I fear you are poisoned, my handsome young man!’
‘O yes, I am poisoned; mother, mak my bed soon,
For I’m sick at the heart, and I fain wad lie down.’

I’m skipping three verses detailing what he leaves to his mother, sister, and brother.

‘What d’ye leave to your true-love, Lord Randal, my son?
What d’ye leave to your true-love, my handsome young man?’
‘I leave her hell and fire; mother, mak my bed soon,
For I’m sick at the heart, and I fain wad lie down.’

The hawks and the hounds in Auden’s poem made me suspect it might be related to Lord Randall, and I have found a few more indications that it might be. I detail them as follows.

Here is Auden’s poem, annotated with possible allusions to Lord Randal.

Lady Weeping at the Crossroads

Lady, weeping at the crossroads,
Would you meet your love.
In the twilight with his greyhounds,
And the hawk on his glove?

You can recognize that her lover is Lord Randal because of his hawk and his hounds.

How can she meet him? He’s dead, and presumably in Heaven. She’s guilty of murder, and in the last verse of the ballad, her lover cursed her to go to Hell. She is not going to get into Heaven unless she can somehow absolve herself from her sin.

Bribe the birds then on the branches,
Bribe them to be dumb,

The tree branches are those in the greenwood, of course. Either the birds are witnesses to the murder, or they are going to give away her hiding place. Either way, she needs to bribe them to be quiet.

Stare the hot sun out of heaven.
That the night may come.

She needs to escape the authorities who are looking for her to arrest her for murder. Traveling in secret is best done at night.



Starless are the nights of travel,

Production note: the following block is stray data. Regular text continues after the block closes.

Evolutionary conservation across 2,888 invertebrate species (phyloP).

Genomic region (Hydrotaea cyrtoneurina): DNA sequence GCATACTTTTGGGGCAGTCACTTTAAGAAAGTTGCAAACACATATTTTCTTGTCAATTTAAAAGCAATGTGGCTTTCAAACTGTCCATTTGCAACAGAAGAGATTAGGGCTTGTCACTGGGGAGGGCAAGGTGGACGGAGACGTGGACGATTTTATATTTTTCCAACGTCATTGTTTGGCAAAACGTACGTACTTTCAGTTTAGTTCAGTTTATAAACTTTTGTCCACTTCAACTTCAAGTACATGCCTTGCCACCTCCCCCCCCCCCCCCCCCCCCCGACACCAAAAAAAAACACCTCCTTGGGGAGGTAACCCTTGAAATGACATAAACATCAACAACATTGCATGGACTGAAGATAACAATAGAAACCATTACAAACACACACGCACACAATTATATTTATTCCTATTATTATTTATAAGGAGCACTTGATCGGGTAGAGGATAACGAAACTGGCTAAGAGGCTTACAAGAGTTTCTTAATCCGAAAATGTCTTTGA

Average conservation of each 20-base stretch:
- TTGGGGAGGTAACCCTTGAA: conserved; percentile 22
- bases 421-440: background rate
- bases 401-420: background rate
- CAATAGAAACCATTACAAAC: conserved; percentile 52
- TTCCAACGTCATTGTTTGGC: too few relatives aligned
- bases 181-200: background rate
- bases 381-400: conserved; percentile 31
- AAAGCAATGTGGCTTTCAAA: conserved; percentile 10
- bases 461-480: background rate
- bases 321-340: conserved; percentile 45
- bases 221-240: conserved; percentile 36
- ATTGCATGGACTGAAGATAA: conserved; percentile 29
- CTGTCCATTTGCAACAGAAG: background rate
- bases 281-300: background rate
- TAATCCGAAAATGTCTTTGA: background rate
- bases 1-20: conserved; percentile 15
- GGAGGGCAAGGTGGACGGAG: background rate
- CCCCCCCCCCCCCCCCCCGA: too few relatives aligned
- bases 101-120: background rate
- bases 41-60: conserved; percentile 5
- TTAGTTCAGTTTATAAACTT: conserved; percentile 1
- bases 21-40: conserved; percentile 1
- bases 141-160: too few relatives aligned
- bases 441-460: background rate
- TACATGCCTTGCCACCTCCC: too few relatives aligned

Bleak the winter wind;
Run with terror all before you.
And regret behind.

Terror before her, because the authorities are looking for her. Regret behind her, because she wishes she hadn’t murdered Lord Randal.

Run until you hear the ocean's
Everlasting cry;
Deep though it may be and bitter
You must drink it dry,

Impossible tasks are a common trope in folk tales and folk songs. Here the poet sets her the first of a list of impossible tasks. If these tasks are really impossible, she can never accomplish them, and thus can never be absolved of her sin.

Of course, in many folk tales, the hero or heroine somehow manages to accomplish the impossible. Will she? The poem doesn't say.

Wear out patience in the lowest
Dungeons of the sea,
Searching through the stranded shipwrecks
For the golden key,

Another impossible task. Were these impossible tasks chosen by Auden because they have some symbolic meaning, or just because she needs the key to get into the room with the mirror? If anybody has suggestions about what their symbolic meaning might be, I'd love to hear them.

Note the word "dungeons" — this word is associated with punishment.

Push on to the world's end, pay the
Dread guard with a kiss,
Cross the rotten bridge that totters
Over the abyss.

The “world’s end” may be indicative of the end of her life. She’s certainly not in Scotland anymore.

There stands the deserted castle
Ready to explore;
Enter, climb the marble staircase,
Open the locked door.

The deserted castle might be her psyche. And this is presumably why she needed to find the key.

Cross the silent empty ballroom,
Doubt and danger past;
Blow the cobwebs from the mirror
See yourself at last.

Before she can get absolution for her sin, she has to see herself as she truly is. This mirror lets her do that.

Put your hand behind the wainscot,
You have done your part;
Find the penknife there and plunge it
Into your false heart.

So, now that she has done the impossible tasks, does committing suicide in this way get her to Heaven? We can't really tell. Most likely, since the tasks are impossible, she will never get to this stage and will be doomed to go to Hell.

And it should be clear why her heart is "false".

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  • +1: I think a response to another poem is a good idea and you make a good case. Bob Dylan was inspired by Lord Randall to write A Hard Rains Gonna Fall - a very different kind of response. Jan 11 at 9:25